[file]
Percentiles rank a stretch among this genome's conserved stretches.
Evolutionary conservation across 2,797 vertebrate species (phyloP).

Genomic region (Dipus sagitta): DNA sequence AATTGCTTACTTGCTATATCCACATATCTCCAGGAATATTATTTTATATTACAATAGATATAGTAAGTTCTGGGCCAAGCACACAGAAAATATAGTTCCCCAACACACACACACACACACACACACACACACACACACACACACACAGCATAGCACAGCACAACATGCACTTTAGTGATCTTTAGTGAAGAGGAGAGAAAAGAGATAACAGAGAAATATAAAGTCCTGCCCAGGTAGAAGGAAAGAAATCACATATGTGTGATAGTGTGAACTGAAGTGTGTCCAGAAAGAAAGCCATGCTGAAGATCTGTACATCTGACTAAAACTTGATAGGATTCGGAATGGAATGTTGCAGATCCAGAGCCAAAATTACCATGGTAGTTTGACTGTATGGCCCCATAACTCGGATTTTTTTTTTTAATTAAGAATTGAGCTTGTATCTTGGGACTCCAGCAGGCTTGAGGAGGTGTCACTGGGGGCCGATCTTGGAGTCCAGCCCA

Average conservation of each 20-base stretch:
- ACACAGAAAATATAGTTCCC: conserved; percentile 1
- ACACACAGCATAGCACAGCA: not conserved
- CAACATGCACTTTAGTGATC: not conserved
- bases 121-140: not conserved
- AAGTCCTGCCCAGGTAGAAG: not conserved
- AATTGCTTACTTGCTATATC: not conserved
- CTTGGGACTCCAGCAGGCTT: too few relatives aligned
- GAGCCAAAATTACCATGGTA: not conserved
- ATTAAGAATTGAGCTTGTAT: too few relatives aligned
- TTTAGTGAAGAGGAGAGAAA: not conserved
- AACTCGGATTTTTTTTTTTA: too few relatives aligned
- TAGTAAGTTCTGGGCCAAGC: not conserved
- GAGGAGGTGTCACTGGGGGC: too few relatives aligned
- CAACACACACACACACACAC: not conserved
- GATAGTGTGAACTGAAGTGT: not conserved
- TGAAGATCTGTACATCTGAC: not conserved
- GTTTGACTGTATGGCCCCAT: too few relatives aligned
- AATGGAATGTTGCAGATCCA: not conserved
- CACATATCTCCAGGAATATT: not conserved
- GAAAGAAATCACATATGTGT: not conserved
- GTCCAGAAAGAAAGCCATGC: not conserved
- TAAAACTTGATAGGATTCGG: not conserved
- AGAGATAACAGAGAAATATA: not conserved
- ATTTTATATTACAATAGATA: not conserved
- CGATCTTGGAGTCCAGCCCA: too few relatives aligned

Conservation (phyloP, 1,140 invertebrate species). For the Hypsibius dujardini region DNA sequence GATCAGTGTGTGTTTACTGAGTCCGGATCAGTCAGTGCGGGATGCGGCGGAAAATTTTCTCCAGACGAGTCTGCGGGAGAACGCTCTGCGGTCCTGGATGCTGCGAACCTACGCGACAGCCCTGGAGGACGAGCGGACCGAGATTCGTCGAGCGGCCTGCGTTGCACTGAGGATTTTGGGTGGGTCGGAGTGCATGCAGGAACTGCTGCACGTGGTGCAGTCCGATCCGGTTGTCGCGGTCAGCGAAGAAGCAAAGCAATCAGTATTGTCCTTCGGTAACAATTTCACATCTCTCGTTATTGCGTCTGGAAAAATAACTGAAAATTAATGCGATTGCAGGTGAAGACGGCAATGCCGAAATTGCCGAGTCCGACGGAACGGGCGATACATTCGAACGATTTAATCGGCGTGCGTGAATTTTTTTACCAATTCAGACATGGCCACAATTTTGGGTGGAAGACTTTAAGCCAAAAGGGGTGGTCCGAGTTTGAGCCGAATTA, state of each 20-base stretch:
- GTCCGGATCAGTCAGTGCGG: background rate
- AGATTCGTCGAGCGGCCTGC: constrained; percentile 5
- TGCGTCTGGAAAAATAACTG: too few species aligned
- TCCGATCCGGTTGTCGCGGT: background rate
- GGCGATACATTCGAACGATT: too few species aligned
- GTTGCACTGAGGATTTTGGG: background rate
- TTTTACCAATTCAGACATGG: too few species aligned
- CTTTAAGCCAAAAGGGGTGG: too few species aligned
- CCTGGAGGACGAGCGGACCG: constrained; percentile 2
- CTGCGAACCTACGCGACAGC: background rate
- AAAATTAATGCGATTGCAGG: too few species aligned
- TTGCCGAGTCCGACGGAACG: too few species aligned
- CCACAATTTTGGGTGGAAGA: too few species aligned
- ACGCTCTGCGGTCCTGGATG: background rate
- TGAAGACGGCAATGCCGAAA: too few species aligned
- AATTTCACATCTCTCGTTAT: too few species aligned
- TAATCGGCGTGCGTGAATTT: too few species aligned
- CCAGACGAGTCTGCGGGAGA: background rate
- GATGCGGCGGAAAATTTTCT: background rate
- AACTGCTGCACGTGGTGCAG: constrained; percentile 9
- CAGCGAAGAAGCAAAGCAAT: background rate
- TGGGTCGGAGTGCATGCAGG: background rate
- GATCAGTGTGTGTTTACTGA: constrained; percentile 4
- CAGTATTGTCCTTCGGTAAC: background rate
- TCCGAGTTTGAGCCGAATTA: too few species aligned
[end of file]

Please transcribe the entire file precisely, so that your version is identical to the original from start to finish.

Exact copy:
Percentiles rank a stretch among this genome's conserved stretches.
Evolutionary conservation across 2,797 vertebrate species (phyloP).

Genomic region (Dipus sagitta): DNA sequence AATTGCTTACTTGCTATATCCACATATCTCCAGGAATATTATTTTATATTACAATAGATATAGTAAGTTCTGGGCCAAGCACACAGAAAATATAGTTCCCCAACACACACACACACACACACACACACACACACACACACACACACAGCATAGCACAGCACAACATGCACTTTAGTGATCTTTAGTGAAGAGGAGAGAAAAGAGATAACAGAGAAATATAAAGTCCTGCCCAGGTAGAAGGAAAGAAATCACATATGTGTGATAGTGTGAACTGAAGTGTGTCCAGAAAGAAAGCCATGCTGAAGATCTGTACATCTGACTAAAACTTGATAGGATTCGGAATGGAATGTTGCAGATCCAGAGCCAAAATTACCATGGTAGTTTGACTGTATGGCCCCATAACTCGGATTTTTTTTTTTAATTAAGAATTGAGCTTGTATCTTGGGACTCCAGCAGGCTTGAGGAGGTGTCACTGGGGGCCGATCTTGGAGTCCAGCCCA

Average conservation of each 20-base stretch:
- ACACAGAAAATATAGTTCCC: conserved; percentile 1
- ACACACAGCATAGCACAGCA: not conserved
- CAACATGCACTTTAGTGATC: not conserved
- bases 121-140: not conserved
- AAGTCCTGCCCAGGTAGAAG: not conserved
- AATTGCTTACTTGCTATATC: not conserved
- CTTGGGACTCCAGCAGGCTT: too few relatives aligned
- GAGCCAAAATTACCATGGTA: not conserved
- ATTAAGAATTGAGCTTGTAT: too few relatives aligned
- TTTAGTGAAGAGGAGAGAAA: not conserved
- AACTCGGATTTTTTTTTTTA: too few relatives aligned
- TAGTAAGTTCTGGGCCAAGC: not conserved
- GAGGAGGTGTCACTGGGGGC: too few relatives aligned
- CAACACACACACACACACAC: not conserved
- GATAGTGTGAACTGAAGTGT: not conserved
- TGAAGATCTGTACATCTGAC: not conserved
- GTTTGACTGTATGGCCCCAT: too few relatives aligned
- AATGGAATGTTGCAGATCCA: not conserved
- CACATATCTCCAGGAATATT: not conserved
- GAAAGAAATCACATATGTGT: not conserved
- GTCCAGAAAGAAAGCCATGC: not conserved
- TAAAACTTGATAGGATTCGG: not conserved
- AGAGATAACAGAGAAATATA: not conserved
- ATTTTATATTACAATAGATA: not conserved
- CGATCTTGGAGTCCAGCCCA: too few relatives aligned

Conservation (phyloP, 1,140 invertebrate species). For the Hypsibius dujardini region DNA sequence GATCAGTGTGTGTTTACTGAGTCCGGATCAGTCAGTGCGGGATGCGGCGGAAAATTTTCTCCAGACGAGTCTGCGGGAGAACGCTCTGCGGTCCTGGATGCTGCGAACCTACGCGACAGCCCTGGAGGACGAGCGGACCGAGATTCGTCGAGCGGCCTGCGTTGCACTGAGGATTTTGGGTGGGTCGGAGTGCATGCAGGAACTGCTGCACGTGGTGCAGTCCGATCCGGTTGTCGCGGTCAGCGAAGAAGCAAAGCAATCAGTATTGTCCTTCGGTAACAATTTCACATCTCTCGTTATTGCGTCTGGAAAAATAACTGAAAATTAATGCGATTGCAGGTGAAGACGGCAATGCCGAAATTGCCGAGTCCGACGGAACGGGCGATACATTCGAACGATTTAATCGGCGTGCGTGAATTTTTTTACCAATTCAGACATGGCCACAATTTTGGGTGGAAGACTTTAAGCCAAAAGGGGTGGTCCGAGTTTGAGCCGAATTA, state of each 20-base stretch:
- GTCCGGATCAGTCAGTGCGG: background rate
- AGATTCGTCGAGCGGCCTGC: constrained; percentile 5
- TGCGTCTGGAAAAATAACTG: too few species aligned
- TCCGATCCGGTTGTCGCGGT: background rate
- GGCGATACATTCGAACGATT: too few species aligned
- GTTGCACTGAGGATTTTGGG: background rate
- TTTTACCAATTCAGACATGG: too few species aligned
- CTTTAAGCCAAAAGGGGTGG: too few species aligned
- CCTGGAGGACGAGCGGACCG: constrained; percentile 2
- CTGCGAACCTACGCGACAGC: background rate
- AAAATTAATGCGATTGCAGG: too few species aligned
- TTGCCGAGTCCGACGGAACG: too few species aligned
- CCACAATTTTGGGTGGAAGA: too few species aligned
- ACGCTCTGCGGTCCTGGATG: background rate
- TGAAGACGGCAATGCCGAAA: too few species aligned
- AATTTCACATCTCTCGTTAT: too few species aligned
- TAATCGGCGTGCGTGAATTT: too few species aligned
- CCAGACGAGTCTGCGGGAGA: background rate
- GATGCGGCGGAAAATTTTCT: background rate
- AACTGCTGCACGTGGTGCAG: constrained; percentile 9
- CAGCGAAGAAGCAAAGCAAT: background rate
- TGGGTCGGAGTGCATGCAGG: background rate
- GATCAGTGTGTGTTTACTGA: constrained; percentile 4
- CAGTATTGTCCTTCGGTAAC: background rate
- TCCGAGTTTGAGCCGAATTA: too few species aligned